Time flies, which is another way of expressing the existential givens of transience and impermanence, the basic tenets of Buddhism. I mouth this to myself whenever I encounter the changes that are ubiquitous and unavoidable in China and parts of Southeast Asia. Many of the coastal big cities in China are founded on the backs of migrant workers. And migration equals transition.
Living here in China, I have come to expect this migratory change. During this past trip to Shenzhen, the large Chinese city bordering Hong Kong, I went expecting my usual haircut followed by lunch at my familiar noodle shop. I made a special trip on the subway to visit both of these establishments only to find them replaced with a lottery ticket shop and a fast-food chain stall. Transience and impermanence, transience and impermanence, I repeated to myself. This mantra helped to sooth my disappointment until I realized that I too was part of that migration for I too have moved on from Shenzhen. So what right did I have to expect the barbershop and noodle shop remain in place for me? Yet, that was exactly what I wanted. I wanted to familiar and predictable. What I found instead was lottery tickets and fast food.
This sense of impermanence followed me as I continued my visit to Malaysia. I found out from Evone, a good friend and fellow existentialist that Coffee Famille, a coffee shop dear to my heart was to closing. Ving, the courageous owner of Coffee Famille in Kuala Lumpur was an inspiration to a number of us existential coffee drinkers. No more closures, I screamed in my heart. Enough transience for one trip! I asked Evone, who wrote her masters thesis at Coffee Famille, what happened? She encouraged me to visit Ving and ask for myself. So, that is exactly what I did.
Without thinking too much, I prepared for pessimism and disappointment. After all, it is not easy to survive standing out in a crowd. What I found was instead additional inspiration, and thankfully, the continuation of a story instead of an end. Ving offered Evone and I a warm greeting and immediately offered us two cups of coffee made expertly without delay. Evone had her usual Sweet Dream and Ving suggested that I try Homey Latte. After we sat down with our coffees, Ving revealed that she was closing her café because she wanted to become a more dedicated barista! Huh? And here I thought this was the end of my barista heroine. She said that in order to become a better barista, she wanted to become a roaster and source her own beans. Ving told us that it was no longer enough to purchase beans from others and roast her small quantities for her own shop. In order to become a good roaster, she needed to go to the plantations, talk to the farmers, and understand the beans at their source. She could not see herself operating a café and sourcing her own beans at the same time. Ving wanted to dedicate herself to roasting. She understood that in order to do this, she needed to let go of the café and make a commitment to roasting. Her dedication and clarity of purpose not only remained unchanged it deepened, evidence of further growth along her journey.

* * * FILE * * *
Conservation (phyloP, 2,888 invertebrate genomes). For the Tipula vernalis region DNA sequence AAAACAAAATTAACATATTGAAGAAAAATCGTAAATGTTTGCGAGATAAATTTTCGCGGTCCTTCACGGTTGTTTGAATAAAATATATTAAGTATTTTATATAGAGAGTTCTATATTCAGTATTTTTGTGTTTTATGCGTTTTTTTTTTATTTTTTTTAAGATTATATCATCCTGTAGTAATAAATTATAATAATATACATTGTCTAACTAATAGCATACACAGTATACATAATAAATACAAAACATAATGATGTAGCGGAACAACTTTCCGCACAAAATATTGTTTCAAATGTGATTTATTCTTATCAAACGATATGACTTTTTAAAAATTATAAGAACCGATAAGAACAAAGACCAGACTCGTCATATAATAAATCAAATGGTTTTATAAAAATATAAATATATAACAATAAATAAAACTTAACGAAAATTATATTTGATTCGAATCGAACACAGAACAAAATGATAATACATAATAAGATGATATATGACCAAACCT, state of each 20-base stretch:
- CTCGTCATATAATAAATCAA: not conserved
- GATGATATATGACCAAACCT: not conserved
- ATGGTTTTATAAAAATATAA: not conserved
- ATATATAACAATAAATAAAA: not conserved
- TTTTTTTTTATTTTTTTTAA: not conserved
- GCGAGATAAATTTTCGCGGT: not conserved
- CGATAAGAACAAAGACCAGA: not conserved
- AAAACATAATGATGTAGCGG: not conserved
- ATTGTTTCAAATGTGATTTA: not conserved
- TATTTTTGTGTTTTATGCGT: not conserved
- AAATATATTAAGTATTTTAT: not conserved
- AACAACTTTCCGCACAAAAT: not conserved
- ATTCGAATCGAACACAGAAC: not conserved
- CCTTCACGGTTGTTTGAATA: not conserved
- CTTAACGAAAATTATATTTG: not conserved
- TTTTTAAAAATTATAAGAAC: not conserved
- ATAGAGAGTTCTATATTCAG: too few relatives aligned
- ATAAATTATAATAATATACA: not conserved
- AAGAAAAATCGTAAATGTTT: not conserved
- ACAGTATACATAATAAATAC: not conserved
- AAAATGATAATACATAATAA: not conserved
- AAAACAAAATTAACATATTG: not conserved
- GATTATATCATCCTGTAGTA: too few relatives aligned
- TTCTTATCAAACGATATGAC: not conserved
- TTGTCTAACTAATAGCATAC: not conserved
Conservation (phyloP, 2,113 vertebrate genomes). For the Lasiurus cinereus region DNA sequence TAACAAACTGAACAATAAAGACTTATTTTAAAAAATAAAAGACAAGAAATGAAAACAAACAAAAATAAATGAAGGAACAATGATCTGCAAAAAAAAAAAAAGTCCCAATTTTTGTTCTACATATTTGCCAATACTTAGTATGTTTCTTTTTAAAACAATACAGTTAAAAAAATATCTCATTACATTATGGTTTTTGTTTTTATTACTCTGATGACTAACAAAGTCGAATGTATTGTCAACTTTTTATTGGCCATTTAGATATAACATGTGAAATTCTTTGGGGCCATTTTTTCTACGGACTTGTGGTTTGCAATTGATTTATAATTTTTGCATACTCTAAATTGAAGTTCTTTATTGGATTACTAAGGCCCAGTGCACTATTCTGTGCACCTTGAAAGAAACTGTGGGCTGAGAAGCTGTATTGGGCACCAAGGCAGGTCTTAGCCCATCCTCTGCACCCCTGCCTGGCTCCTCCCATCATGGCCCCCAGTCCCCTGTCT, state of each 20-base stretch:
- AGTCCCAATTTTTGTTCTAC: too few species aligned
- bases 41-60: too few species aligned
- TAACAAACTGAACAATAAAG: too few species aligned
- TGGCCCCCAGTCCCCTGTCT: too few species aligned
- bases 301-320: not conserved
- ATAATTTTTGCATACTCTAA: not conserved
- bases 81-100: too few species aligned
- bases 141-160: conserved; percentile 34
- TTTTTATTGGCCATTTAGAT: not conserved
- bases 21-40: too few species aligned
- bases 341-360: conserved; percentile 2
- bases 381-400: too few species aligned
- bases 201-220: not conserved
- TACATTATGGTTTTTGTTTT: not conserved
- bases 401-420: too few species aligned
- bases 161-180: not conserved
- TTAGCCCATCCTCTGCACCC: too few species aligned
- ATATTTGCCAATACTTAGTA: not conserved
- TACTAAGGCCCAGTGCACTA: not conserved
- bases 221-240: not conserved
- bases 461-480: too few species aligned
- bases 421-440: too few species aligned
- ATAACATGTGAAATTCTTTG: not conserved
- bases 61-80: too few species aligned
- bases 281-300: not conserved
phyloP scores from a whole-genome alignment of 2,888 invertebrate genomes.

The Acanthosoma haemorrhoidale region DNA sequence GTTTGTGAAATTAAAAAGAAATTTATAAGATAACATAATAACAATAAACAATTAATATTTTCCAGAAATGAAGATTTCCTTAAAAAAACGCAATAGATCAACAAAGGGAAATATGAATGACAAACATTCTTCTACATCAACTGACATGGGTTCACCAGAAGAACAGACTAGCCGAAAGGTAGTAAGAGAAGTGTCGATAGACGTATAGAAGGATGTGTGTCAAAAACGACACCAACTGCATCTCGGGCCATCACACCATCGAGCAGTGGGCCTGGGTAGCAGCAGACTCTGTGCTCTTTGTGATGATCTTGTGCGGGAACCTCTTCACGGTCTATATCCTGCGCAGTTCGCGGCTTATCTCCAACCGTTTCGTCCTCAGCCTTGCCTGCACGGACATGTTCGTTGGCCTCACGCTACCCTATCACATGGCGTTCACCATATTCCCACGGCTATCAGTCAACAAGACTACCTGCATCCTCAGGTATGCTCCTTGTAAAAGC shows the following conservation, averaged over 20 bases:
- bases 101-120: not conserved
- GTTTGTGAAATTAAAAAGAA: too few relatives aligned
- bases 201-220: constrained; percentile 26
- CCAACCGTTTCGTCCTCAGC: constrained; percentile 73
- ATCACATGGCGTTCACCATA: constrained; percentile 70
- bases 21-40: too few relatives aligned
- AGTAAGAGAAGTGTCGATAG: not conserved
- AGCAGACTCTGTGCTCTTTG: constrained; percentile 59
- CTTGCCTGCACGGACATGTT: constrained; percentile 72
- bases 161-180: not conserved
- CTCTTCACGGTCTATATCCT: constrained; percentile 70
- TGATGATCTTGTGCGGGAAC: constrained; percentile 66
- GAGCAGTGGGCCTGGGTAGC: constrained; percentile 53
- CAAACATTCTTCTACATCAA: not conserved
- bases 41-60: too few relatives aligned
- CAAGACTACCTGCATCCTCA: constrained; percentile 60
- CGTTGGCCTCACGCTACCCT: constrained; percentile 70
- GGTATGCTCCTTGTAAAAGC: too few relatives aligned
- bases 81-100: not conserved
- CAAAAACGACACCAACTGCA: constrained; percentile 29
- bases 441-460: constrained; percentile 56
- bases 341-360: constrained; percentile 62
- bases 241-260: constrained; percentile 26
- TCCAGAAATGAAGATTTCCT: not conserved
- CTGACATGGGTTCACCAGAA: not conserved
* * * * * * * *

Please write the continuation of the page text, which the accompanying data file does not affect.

I tested Ving’s resolve. I asked her why she had to sell her café? After all, what about all the work she invested into building up her clientele? Clientele who grew along with her to appreciate not only a good cup of coffee but the inner focus cultivated in the process of brewing. Ving inspired a few of her customers to buy their own equipment and roast their own coffee at home. Thus, Ving shared that this was indeed her biggest loss for there were the few dear customers who grew, along with Ving, to develop the knowledge and palates to appreciate the subtle improvements that were evidence of Ving’s improvement as a barista. Ving shared how she was able to taste the subtle difference in her own improvement over the past seven years, which told her paradoxically that she has much more room to grow. “I thought I knew coffee then. Now I know how much I need to grow.” And in order to achieve such growth, she needed to let the dream of her café and her regular customers go so that she can continue along that journey of growth.
So once again back in Malaysia, I found encountered, impermanence, transience, and letting go (http://www.saybrook.edu/newexistentialists/posts/07-14-14). But Ving reminded me that letting go does not equal failure. It the unavoidable part of growth. She reminded me again of the Parable of the Raft, where we must let go of the hard-earned investments of the past in order to move on towards the possibilities of the future.
The Parable of the Raft
A man going on a journey sees ahead of him a vast stretch of water. There is no boat within sight, and no bridge. To escape from the dangers of this side of the bank, he builds a raft for himself out of grass, sticks, and branches. When he crosses over, he realizes how useful the raft has been to him and wonders if he should not lift it on his shoulders and take it away with him. If he did this, would he be doing what he should do?”
Or, when he has crossed over to safety, should he keep it back for someone else to use, and leave it, therefore on dry and high ground? This is the way I have taught Dhamma (teachings) for crossing, not for keeping. Cast aside even right states of mind, monks, let alone wrong ones, and remember to leave the raft behind.” — The Dhammapada, trans by P. Lal
— Mark Yang
EDITOR’S NOTE: Watch for PART TWO coming NEXT WEDNESDAY in the NEW EXISTENTIALISTS!!